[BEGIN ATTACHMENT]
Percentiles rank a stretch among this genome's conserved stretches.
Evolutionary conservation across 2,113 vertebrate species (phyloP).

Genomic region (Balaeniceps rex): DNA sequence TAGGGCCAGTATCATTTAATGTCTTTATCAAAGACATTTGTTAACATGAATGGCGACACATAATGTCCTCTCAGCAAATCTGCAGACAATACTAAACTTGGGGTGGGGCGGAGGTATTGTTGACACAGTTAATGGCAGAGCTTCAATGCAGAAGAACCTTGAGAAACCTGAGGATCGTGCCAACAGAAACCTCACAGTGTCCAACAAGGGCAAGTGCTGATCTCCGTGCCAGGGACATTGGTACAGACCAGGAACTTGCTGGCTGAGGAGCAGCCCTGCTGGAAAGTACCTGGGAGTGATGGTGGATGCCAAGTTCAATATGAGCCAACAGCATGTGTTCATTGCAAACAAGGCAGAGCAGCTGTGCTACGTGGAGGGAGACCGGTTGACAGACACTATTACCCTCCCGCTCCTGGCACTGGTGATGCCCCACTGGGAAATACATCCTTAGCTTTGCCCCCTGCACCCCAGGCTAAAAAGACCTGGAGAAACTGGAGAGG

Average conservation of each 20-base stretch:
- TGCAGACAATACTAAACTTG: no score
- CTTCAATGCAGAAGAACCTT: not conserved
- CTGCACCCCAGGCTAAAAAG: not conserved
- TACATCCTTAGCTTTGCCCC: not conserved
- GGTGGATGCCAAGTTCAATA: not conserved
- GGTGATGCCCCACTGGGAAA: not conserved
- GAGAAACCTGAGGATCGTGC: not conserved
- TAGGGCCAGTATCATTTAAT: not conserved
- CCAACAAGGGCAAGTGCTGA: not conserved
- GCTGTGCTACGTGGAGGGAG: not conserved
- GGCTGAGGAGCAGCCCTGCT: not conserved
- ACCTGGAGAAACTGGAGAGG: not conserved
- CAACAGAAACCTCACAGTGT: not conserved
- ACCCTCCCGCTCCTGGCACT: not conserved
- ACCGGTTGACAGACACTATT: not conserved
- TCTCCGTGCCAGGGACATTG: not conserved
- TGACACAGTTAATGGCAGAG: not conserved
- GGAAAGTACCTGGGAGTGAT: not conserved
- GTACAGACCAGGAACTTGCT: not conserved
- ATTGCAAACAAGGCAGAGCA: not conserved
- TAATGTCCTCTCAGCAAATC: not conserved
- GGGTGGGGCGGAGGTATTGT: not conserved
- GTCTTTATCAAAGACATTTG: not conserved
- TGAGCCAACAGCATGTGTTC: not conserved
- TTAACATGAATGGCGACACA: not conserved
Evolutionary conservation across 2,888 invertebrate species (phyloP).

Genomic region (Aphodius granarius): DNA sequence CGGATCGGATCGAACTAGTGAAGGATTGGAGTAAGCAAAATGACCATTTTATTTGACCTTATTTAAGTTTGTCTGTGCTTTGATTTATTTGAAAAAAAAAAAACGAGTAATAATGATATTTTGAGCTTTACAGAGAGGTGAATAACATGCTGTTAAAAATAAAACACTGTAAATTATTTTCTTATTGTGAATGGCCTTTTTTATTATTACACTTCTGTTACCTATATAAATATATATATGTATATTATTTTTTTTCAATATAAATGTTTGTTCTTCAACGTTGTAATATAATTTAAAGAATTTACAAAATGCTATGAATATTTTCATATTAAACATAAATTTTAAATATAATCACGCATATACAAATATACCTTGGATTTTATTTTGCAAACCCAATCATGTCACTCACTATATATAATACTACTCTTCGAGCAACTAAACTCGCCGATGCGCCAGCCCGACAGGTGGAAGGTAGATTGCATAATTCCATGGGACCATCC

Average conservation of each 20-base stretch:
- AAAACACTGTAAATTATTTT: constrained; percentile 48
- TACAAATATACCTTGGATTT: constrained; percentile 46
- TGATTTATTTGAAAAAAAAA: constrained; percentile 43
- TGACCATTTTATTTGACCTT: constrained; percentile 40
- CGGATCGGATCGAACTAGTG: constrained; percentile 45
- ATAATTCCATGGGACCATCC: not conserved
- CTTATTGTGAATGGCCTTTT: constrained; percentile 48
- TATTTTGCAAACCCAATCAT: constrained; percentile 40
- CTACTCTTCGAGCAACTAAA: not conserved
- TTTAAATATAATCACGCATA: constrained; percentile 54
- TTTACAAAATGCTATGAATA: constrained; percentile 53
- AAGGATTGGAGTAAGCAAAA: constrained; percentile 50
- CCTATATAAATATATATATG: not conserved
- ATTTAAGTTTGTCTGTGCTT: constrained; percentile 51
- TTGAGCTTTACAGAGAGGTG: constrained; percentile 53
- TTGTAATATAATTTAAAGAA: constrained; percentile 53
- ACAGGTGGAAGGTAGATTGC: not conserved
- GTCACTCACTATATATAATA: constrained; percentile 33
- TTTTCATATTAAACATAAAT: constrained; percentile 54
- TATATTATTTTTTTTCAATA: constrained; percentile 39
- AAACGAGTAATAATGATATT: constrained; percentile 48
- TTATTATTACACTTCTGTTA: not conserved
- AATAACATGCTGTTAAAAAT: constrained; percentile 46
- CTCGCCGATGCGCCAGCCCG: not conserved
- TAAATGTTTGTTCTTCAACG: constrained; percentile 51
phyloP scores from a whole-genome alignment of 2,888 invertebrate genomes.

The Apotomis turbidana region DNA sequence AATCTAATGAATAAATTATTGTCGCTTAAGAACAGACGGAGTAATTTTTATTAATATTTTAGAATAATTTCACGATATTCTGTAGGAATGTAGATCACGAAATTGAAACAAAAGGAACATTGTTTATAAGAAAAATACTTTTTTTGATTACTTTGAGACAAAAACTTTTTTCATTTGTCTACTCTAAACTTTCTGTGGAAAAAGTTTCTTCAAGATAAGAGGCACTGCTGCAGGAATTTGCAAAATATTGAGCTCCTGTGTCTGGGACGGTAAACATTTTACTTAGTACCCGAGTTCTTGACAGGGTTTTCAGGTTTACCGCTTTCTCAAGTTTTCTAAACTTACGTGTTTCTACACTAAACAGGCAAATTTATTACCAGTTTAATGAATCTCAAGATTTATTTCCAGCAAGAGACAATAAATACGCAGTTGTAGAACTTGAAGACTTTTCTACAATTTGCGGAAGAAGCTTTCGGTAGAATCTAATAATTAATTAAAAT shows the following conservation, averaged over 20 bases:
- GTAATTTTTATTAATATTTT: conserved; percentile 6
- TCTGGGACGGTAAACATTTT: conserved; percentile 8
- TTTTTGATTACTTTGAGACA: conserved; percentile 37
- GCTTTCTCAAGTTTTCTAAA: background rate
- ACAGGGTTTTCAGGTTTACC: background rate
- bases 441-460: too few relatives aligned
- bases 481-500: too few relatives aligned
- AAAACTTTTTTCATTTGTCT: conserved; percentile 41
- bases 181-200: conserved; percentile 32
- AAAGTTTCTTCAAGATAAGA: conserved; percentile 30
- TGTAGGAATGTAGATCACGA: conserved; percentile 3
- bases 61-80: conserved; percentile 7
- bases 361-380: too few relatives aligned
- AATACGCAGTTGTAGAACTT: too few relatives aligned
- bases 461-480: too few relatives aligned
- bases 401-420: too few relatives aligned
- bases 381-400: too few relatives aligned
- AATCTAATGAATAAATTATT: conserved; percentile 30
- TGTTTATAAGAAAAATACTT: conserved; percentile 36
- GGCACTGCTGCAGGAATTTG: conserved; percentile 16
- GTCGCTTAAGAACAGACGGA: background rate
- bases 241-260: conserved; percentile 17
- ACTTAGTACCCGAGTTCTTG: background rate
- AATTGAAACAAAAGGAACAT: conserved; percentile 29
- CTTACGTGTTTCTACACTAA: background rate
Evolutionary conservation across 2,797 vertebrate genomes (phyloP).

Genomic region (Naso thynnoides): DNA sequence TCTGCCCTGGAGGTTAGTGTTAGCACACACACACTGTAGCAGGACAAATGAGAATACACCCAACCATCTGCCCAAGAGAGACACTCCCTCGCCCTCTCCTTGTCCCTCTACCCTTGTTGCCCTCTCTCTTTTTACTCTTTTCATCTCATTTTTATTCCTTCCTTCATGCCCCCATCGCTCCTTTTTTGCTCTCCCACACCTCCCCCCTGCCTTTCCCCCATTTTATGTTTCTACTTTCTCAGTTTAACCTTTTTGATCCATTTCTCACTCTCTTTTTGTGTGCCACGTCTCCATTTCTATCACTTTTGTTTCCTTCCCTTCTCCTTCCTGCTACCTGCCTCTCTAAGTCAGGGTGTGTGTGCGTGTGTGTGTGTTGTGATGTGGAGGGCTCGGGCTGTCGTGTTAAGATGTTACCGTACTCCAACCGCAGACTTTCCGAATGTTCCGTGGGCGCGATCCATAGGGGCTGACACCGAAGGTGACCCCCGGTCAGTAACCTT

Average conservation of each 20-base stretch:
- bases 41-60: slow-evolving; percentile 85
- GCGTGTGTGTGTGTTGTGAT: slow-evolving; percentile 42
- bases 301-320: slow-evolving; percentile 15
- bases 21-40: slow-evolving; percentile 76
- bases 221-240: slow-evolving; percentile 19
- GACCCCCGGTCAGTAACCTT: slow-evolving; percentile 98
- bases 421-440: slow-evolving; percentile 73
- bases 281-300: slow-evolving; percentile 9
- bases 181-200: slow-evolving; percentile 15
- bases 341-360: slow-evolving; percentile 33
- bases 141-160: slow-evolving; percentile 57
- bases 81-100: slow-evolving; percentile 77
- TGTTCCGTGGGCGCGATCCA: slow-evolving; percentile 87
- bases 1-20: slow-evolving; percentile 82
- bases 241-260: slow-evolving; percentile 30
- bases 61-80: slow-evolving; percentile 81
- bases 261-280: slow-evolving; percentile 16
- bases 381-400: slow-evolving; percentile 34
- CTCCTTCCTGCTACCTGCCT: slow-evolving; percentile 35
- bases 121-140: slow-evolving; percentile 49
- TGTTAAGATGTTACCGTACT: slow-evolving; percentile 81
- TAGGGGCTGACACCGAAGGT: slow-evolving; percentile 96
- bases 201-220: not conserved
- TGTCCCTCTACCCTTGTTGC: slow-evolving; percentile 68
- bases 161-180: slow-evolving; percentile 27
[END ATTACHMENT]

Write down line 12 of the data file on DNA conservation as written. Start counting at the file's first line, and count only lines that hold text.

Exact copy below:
- TAGGGCCAGTATCATTTAAT: not conserved